The end of the summer is rapidly approaching, and I think it’s a good time to reflect on where the Decorative Arts has a pulse. From my perspective, good Rustic, of any period or style will sell easier than a French 18th Century commode. That may sound like a “stretch” but then again, Mid-Century and Contemporary still dominate the taste style du jour. Rustic is a very broad style, that spans American Folk Art to Bavarian and Swiss Black Forest styles. It cuts a very broad swath of collectors and has interior design appeal.
Rustic as a classification of decorative arts represents a style that in many ways is timeless. I have always had a secret passion for it. Oddly enough, my “old” favorite style of Art Nouveau seems almost as the artistic height of the Rustic style, but give me my American wicker, Molesworth, or 18th Century Country English too. And then there are the materials and texture of the items. Not only was it made with wood, but skins, antlers, metal, stone, and glass. So, from my prospective, why is it clearly the most popular area where buyers now focus?
I would be remiss if I said it was my pricing, but I seemed to have not had that valuation skill in all of the other classic periods and styles of antiques. Perhaps my problem is that I still love all these great examples of decorative arts (that darn emotional connection.) However, the style that is the easiest to understand can be the one with the simplest design. Folk Art and French Provincial are related by innocence and purpose. Then you can go to the other extreme of some of the great 19th and 20th Century homes built in the Adirondacks or Germany and Switzerland. Rustic is looking interesting again, but it never really faded, like so many other antique styles have over the last decade.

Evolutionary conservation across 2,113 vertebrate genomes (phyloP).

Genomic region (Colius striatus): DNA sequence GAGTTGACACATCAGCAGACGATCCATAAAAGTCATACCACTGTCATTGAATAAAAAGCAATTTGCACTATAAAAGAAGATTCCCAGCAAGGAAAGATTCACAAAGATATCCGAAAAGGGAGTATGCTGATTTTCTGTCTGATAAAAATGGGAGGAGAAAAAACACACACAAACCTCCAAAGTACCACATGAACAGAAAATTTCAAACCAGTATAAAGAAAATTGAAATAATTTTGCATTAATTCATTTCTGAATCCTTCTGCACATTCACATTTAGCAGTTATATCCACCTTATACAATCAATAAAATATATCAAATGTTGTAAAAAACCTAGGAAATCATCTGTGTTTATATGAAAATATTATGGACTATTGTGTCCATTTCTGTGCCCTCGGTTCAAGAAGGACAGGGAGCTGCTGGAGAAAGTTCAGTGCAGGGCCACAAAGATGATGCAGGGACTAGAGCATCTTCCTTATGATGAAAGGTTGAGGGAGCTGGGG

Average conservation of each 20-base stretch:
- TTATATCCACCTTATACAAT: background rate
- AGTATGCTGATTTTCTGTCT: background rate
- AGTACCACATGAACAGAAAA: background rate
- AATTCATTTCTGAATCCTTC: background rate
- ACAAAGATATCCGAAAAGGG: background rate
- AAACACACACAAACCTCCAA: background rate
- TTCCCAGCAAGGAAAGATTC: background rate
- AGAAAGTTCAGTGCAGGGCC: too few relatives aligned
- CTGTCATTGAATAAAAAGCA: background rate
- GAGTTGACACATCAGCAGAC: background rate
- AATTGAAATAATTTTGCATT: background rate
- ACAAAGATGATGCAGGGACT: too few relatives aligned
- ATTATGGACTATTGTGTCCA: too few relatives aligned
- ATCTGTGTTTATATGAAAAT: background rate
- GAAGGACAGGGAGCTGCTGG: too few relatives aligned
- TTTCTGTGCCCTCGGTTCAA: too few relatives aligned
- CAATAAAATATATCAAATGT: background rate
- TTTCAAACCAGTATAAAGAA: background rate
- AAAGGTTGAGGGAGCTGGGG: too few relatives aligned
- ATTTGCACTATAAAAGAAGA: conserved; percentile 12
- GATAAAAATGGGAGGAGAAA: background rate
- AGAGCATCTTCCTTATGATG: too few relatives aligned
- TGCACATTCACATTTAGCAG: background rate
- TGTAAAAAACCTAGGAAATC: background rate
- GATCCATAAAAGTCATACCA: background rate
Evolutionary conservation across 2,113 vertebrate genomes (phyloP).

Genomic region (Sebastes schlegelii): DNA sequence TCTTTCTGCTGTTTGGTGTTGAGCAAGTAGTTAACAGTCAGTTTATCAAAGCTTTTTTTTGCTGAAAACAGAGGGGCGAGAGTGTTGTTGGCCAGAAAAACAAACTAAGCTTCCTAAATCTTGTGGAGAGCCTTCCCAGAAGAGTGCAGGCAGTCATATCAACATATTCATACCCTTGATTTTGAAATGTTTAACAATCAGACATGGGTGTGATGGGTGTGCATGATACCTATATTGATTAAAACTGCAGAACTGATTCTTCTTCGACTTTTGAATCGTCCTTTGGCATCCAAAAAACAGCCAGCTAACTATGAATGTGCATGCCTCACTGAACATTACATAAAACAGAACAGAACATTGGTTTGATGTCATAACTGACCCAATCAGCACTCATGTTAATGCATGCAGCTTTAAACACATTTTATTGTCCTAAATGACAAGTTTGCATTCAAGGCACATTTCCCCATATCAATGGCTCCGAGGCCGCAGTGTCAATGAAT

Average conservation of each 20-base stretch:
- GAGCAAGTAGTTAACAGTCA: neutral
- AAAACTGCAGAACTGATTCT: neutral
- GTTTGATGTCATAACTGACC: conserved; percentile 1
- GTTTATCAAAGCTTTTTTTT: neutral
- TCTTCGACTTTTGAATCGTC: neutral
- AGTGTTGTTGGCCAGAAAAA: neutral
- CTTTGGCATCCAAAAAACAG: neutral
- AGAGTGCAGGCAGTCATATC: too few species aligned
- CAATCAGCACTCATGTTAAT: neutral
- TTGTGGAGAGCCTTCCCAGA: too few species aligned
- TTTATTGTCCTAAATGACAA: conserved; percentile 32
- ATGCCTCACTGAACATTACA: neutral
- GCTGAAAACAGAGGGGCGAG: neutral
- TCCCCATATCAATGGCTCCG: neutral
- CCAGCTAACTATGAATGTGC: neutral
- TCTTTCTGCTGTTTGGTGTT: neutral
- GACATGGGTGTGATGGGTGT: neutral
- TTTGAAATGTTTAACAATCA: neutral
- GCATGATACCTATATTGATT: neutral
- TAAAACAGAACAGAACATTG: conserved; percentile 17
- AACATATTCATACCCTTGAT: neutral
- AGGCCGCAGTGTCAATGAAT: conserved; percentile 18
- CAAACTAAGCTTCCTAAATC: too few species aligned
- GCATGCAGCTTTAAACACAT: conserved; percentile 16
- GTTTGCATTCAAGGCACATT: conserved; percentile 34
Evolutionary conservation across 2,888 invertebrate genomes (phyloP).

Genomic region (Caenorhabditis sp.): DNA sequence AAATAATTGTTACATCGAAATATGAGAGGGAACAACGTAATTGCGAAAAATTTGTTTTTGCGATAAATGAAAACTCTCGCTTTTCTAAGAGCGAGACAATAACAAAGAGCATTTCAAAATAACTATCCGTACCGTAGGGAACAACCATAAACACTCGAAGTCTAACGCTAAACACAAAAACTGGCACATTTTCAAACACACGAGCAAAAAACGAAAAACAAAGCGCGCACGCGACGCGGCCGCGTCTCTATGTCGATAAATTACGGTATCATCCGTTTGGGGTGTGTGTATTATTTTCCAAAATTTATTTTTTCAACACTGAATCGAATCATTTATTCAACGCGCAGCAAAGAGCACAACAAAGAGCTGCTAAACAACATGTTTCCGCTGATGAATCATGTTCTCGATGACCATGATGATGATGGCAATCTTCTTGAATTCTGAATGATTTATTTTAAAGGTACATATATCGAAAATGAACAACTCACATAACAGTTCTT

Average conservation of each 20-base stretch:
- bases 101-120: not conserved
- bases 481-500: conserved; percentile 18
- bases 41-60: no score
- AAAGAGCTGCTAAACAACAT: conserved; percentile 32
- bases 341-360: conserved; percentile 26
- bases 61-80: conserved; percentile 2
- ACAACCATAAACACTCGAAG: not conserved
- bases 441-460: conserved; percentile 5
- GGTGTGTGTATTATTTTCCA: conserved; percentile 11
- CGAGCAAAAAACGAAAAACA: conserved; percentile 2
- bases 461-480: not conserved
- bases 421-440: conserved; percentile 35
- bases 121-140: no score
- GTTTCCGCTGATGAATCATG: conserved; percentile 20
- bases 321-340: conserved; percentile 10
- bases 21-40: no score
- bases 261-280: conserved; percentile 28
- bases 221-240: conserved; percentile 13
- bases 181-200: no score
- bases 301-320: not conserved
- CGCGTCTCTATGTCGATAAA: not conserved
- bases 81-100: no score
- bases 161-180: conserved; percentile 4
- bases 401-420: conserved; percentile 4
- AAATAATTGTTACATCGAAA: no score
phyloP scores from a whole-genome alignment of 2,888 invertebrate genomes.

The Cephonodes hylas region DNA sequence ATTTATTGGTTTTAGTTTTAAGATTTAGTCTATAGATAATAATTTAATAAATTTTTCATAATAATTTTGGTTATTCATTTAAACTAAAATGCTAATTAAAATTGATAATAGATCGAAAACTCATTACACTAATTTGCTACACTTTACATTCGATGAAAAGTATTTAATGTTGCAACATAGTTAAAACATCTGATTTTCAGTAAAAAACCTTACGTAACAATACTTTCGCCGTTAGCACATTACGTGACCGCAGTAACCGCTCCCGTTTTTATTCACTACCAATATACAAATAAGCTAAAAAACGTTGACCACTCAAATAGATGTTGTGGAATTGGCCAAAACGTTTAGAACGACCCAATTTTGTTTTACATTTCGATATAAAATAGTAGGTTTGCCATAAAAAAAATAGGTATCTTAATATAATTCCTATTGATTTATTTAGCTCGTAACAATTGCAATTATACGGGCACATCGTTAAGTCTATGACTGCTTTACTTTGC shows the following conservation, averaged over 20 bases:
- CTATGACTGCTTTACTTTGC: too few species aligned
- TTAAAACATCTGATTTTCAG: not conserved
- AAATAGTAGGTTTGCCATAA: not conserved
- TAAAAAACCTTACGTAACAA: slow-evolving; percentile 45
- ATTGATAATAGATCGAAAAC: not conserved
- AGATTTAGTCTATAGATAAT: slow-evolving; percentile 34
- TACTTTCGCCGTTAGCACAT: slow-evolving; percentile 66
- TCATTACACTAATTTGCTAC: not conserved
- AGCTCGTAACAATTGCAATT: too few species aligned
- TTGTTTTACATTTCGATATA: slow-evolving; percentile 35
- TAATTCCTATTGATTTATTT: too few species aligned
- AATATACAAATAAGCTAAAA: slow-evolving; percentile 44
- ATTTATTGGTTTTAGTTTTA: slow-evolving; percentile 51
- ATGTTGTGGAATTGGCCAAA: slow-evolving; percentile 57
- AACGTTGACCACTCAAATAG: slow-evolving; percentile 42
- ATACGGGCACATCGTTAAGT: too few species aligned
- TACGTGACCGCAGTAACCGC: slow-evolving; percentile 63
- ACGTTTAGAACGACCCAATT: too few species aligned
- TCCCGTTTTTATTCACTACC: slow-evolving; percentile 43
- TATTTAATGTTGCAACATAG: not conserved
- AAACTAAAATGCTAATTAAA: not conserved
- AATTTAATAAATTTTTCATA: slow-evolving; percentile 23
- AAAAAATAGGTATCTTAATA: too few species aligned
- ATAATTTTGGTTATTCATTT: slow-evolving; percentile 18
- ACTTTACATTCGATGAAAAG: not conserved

My path to this style has a long and deep connection, which came about by my not being a buyer in Europe in the last quarter of the 20th Century (and up to today.) Rustic came to me as an option of what would enhance and diversify Newel’s inventory. Classic European styles were in great demand in the 20th Century, and Post-War Design was being accepted by its original 1st generation owners. I plead guilty about the Post-War Design domination. With my limited scope of buying merchandise in the Northeast United States I preferred to buy from those dealers who had an inventory. Quantity and selection is everything to a buyer and I have had the opportunity to buy from the best, people who know much more than I. As another option I found that Americana at the high end was not where I could compete in price and knowledge of the individual pieces. My eye wasn’t trained in that specific manor.
So I must confess, Rustic has had my heart by default and with pleasure. To some extent, I feel quite vindicated in how Newel has such an incredibly deep and unrivaled collection of furniture and accessories in this style, anywhere in the world. Of course I can say I helped diversity it in this area, but the real credit for exposing me to the look of this type of item came from the inventory I grew up around at Newel, created by my grandfather, Meyer Newman. Yes, there was plenty of 17th through 20th Century English, French, Italian, and every other Decorative Arts style in the store; that’s why the premier prop house in New York would have Rustic.